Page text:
A wrongful termination claim can be filed in a court of law if an employee believes he or she has been ‘illegally’ fired from the job. Such claims result from an alleged violation of federal or state anti-discrimination laws, employment contracts or labor laws, including whistle-blower laws.
A wrongful termination claim can also be filed when an employee believes the termination was due to sexual harassment or in retaliation to a complaint or workers’ compensation claim.
All of this seems pretty straightforward – wrongful always means unfair – right?
Not in the legal sense, no.
Sure, it can be frustrating for an employee to find himself out of a job for no valid reason. In many cases, it may boil down to a mere difference of opinion in how the employee perceives their own work abilities and how an employer measures job performance.
But, a termination is only “wrongful” when it is wrong in the legal sense of the word.
There are a large number of myths and misconceptions concerning “wrongful termination.”
Here are the top seven myths about wrongful termination many employees hold.
Myth #1: Any termination that seems unreasonable amounts to wrongful termination.
If you were hired on an at-will basis in a state like California where the prevailing legal principle is “employment at will,” you can be fired at any point in time. The employer can do so for any reason or no reason at all. Harsh as that may sound, the employer can even fire you for chewing gum or for using the smartphone during work hours.
Unless there’s an employment contract signed between you and the employer, you can practically be fired for any reason whatsoever. If the employment contract requires a cause for termination and the fired employee is not given one, he or she may file a wrongful termination claim.
But it is not true that federal and state employment laws such as anti-discrimination are not applicable in at-will states. If an employee is fired for unlawful reasons such as discrimination, the employer can be held liable.
Myth #2: I can be legally fired for publicly admitting I voted for a certain candidate.
It doesn’t matter which presidential candidate you voted for. You have the liberty of expressing your political inclinations in the workplace. But, this is only true if you work in one of four states, namely California, Connecticut, South Carolina, and Louisiana. These four states have statutes that protect an employee’s right to freely express political views.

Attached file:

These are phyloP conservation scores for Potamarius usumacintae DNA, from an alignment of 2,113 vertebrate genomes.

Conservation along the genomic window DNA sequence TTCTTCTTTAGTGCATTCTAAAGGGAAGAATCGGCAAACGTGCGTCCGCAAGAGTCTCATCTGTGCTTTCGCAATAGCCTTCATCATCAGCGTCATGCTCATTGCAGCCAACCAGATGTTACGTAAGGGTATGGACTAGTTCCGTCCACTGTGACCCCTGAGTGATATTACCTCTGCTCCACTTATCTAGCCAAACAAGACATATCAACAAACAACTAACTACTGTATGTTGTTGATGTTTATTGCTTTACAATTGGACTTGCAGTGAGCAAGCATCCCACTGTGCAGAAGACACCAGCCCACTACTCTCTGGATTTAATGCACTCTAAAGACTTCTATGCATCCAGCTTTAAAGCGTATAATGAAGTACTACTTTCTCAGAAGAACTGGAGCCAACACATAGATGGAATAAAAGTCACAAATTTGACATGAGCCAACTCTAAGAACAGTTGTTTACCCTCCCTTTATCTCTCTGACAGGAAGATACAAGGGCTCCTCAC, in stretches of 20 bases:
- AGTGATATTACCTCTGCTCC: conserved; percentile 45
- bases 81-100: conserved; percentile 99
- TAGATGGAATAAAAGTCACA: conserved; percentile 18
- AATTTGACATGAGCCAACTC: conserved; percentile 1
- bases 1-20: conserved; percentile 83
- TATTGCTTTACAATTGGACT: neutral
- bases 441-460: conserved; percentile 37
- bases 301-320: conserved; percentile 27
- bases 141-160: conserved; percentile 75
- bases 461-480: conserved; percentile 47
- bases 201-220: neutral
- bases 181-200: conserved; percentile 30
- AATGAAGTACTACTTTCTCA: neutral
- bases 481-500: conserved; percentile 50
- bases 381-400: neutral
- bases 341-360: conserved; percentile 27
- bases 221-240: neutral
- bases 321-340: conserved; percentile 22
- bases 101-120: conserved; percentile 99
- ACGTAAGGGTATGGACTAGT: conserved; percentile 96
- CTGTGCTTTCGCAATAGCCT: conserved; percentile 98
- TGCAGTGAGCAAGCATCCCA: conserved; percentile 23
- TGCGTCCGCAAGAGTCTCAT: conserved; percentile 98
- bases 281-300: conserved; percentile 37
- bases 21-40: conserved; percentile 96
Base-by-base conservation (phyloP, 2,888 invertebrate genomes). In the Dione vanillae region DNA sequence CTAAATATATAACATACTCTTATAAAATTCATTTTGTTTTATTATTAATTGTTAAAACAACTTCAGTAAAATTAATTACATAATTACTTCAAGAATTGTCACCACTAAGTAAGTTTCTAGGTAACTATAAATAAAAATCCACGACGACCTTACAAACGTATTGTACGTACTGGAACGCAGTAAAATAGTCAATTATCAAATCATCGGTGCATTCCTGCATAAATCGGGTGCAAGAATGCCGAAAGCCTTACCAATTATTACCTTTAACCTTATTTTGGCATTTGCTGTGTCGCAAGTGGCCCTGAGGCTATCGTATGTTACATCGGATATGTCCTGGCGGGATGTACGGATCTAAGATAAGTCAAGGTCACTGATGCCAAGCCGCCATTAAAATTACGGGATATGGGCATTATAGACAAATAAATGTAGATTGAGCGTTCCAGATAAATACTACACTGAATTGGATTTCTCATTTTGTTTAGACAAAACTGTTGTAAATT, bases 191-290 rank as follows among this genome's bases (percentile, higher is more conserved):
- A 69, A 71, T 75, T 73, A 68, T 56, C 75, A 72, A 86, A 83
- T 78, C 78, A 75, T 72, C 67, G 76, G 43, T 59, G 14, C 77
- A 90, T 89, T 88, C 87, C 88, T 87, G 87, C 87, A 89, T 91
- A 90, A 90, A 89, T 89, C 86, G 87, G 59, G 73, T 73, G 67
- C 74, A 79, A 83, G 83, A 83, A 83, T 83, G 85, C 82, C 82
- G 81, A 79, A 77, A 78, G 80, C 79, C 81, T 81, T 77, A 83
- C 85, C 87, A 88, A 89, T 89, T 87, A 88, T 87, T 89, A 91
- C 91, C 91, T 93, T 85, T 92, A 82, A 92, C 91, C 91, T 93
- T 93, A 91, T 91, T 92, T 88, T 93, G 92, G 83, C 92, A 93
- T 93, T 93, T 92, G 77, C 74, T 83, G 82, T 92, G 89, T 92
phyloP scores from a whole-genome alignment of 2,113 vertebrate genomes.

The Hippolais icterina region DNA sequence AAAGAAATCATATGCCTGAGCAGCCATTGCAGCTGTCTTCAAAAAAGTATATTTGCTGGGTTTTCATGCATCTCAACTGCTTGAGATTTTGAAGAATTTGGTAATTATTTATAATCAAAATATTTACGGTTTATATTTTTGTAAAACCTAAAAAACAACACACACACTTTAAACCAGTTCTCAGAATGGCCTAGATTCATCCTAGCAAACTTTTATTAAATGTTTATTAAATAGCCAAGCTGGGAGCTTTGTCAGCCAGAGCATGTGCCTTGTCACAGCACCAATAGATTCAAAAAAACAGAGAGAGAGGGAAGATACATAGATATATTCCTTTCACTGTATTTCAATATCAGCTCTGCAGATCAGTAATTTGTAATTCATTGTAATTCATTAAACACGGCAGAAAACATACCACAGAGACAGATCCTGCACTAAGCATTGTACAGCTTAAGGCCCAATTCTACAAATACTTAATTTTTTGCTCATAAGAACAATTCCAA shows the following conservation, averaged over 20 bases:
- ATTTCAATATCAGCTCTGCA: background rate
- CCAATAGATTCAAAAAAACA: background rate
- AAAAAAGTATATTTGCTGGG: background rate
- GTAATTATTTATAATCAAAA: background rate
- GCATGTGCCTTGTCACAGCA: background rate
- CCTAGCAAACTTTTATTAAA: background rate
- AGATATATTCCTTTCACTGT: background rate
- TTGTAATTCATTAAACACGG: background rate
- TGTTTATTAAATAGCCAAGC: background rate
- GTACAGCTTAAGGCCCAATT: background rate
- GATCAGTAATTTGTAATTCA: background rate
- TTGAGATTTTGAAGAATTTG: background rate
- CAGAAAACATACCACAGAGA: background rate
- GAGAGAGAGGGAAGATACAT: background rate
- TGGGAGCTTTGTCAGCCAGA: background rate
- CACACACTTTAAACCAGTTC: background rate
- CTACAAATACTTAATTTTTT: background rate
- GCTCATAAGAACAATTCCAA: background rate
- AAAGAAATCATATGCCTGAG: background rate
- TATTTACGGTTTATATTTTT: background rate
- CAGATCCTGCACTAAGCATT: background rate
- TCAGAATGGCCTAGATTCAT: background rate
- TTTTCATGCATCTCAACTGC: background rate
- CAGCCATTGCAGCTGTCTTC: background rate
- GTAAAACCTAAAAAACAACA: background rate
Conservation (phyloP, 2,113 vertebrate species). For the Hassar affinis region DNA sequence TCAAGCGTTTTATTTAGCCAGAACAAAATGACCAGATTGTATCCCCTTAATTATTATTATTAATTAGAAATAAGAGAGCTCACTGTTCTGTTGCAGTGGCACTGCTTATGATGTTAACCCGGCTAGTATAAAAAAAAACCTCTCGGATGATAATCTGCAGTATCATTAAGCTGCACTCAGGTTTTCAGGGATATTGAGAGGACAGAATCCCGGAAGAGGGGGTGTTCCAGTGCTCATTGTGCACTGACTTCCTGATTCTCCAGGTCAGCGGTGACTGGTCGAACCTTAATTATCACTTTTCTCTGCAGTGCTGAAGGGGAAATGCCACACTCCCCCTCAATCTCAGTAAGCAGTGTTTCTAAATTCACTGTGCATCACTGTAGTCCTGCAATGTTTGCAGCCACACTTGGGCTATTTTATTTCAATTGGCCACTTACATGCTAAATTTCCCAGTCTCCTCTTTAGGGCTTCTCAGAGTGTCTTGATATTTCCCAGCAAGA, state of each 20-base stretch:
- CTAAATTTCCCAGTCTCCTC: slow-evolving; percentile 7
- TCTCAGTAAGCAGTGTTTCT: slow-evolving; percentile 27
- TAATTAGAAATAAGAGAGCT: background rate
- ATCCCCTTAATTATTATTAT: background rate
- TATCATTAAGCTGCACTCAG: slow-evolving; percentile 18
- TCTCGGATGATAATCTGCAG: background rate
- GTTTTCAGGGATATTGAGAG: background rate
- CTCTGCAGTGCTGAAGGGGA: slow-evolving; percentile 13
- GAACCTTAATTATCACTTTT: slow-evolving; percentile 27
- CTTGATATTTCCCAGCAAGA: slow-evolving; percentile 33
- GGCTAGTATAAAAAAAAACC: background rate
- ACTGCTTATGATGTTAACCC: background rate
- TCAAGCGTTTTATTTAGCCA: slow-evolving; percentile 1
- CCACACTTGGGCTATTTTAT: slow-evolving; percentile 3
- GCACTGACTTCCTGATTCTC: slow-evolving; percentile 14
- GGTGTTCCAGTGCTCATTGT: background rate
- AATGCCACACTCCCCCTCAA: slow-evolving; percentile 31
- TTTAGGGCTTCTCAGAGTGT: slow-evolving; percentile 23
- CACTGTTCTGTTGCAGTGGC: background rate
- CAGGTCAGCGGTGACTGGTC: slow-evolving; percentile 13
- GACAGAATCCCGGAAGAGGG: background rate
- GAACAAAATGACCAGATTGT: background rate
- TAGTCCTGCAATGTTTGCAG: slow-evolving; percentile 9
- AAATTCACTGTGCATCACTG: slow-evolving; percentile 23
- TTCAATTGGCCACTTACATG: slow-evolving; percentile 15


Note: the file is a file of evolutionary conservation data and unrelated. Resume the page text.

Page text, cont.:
Several other states also offer certain legal protections to citizens for attending political rallies or endorsing politicians but you’ll need to speak with an employment law attorney to know if your case qualifies for a possible wrongful termination claim.
Myth #3: Workplace discrimination laws are only for minorities and women.
Every person with a unique gender, race, religion, natural origin, citizenship status, marital status or medical history has the right to be protected under workplace discrimination laws. That’s pretty much everybody!
Anyone can be discriminated against at the workplace regardless of whether they are males or females or are considered a minority.
Therefore, anyone fired due to their race, disability, medical condition, religion, sexual orientation, etc. can file a wrongful termination claim.
Myth #4: It isn’t possible to establish I was fired in retaliation for speaking against an illegal practice at the workplace.
It may be possible to prove that you were fired in retaliation for exposing an illegal activity going on at the workplace. For instance, in July 2018, a former banker sued the Wells Fargo bank, claiming wrongful termination.
Federal and state laws in several states protect whistleblowers against retaliation. Employers cannot punish their employees for reporting wrongdoings or illegal activities within an organization.
Myth #5: If I quit, I cannot sue my employer.
It is a common misconception that if an employee quits, they cannot file a wrongful termination lawsuit. There are occasions when an employee finds the work environment too hostile, intolerable or dangerous to continue working for an organization. The only choice they’re left with is to quit.
In such cases, an employee can still sue the employer. Even if the employee has been coerced into submitting a resignation, they may file a wrongful termination claim.
Myth #6: All employees over a certain age are protected by the employment law.
Age discrimination is common in the workplace. But you may be wrong to assume that if you’re older than 40 years, you’re automatically protected by the Age Discrimination in Employment Act (ADEA) of 1967. The act only protects job applicants and employees who are eligible under a set of guidelines. Such employees include those who have a private employer who employs 20 or more workers for a minimum of 20 weeks in a year.
If you’re covered by the ADEA, you can sue the employer for discrimination based on age in termination, hiring, appraisal, and privileges.
Myth #7: My employer will settle quickly because they care about their reputation.
If the wrongful termination claim isn’t based on facts or backed by solid evidence, do not expect your employer to settle so easily.
Publicity is hardly a concern for the lawyers hired by large scale companies. The incident usually won’t even find a mention in local newspapers unless you happen to be a public figure or celebrity.